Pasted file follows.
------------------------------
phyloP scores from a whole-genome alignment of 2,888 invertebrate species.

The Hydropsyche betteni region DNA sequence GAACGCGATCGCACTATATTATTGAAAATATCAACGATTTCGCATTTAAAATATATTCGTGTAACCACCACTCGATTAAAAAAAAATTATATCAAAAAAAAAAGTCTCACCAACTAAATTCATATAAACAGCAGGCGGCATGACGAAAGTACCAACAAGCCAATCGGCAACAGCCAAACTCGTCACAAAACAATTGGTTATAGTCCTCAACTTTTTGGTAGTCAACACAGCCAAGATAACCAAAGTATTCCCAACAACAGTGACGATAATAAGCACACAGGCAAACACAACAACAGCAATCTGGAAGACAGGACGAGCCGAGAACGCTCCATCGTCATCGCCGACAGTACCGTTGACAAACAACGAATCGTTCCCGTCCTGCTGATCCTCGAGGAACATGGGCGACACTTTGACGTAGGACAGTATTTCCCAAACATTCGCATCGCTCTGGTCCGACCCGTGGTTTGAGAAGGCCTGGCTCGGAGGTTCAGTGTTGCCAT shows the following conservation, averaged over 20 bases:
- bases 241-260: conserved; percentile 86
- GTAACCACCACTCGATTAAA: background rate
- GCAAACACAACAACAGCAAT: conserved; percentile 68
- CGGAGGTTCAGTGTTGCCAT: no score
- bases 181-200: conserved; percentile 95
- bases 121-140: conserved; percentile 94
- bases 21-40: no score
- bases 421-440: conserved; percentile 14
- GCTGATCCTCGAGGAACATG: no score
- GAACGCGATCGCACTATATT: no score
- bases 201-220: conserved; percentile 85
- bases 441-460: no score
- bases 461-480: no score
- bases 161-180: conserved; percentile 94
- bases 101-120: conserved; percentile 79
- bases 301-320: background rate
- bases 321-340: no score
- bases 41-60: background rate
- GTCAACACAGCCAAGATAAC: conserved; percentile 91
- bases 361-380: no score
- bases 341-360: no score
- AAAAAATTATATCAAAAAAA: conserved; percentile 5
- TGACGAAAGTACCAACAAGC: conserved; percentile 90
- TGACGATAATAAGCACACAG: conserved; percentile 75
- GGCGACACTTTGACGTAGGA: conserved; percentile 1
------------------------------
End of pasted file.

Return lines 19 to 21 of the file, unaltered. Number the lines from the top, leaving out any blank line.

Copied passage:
- bases 321-340: no score
- bases 41-60: background rate
- GTCAACACAGCCAAGATAAC: conserved; percentile 91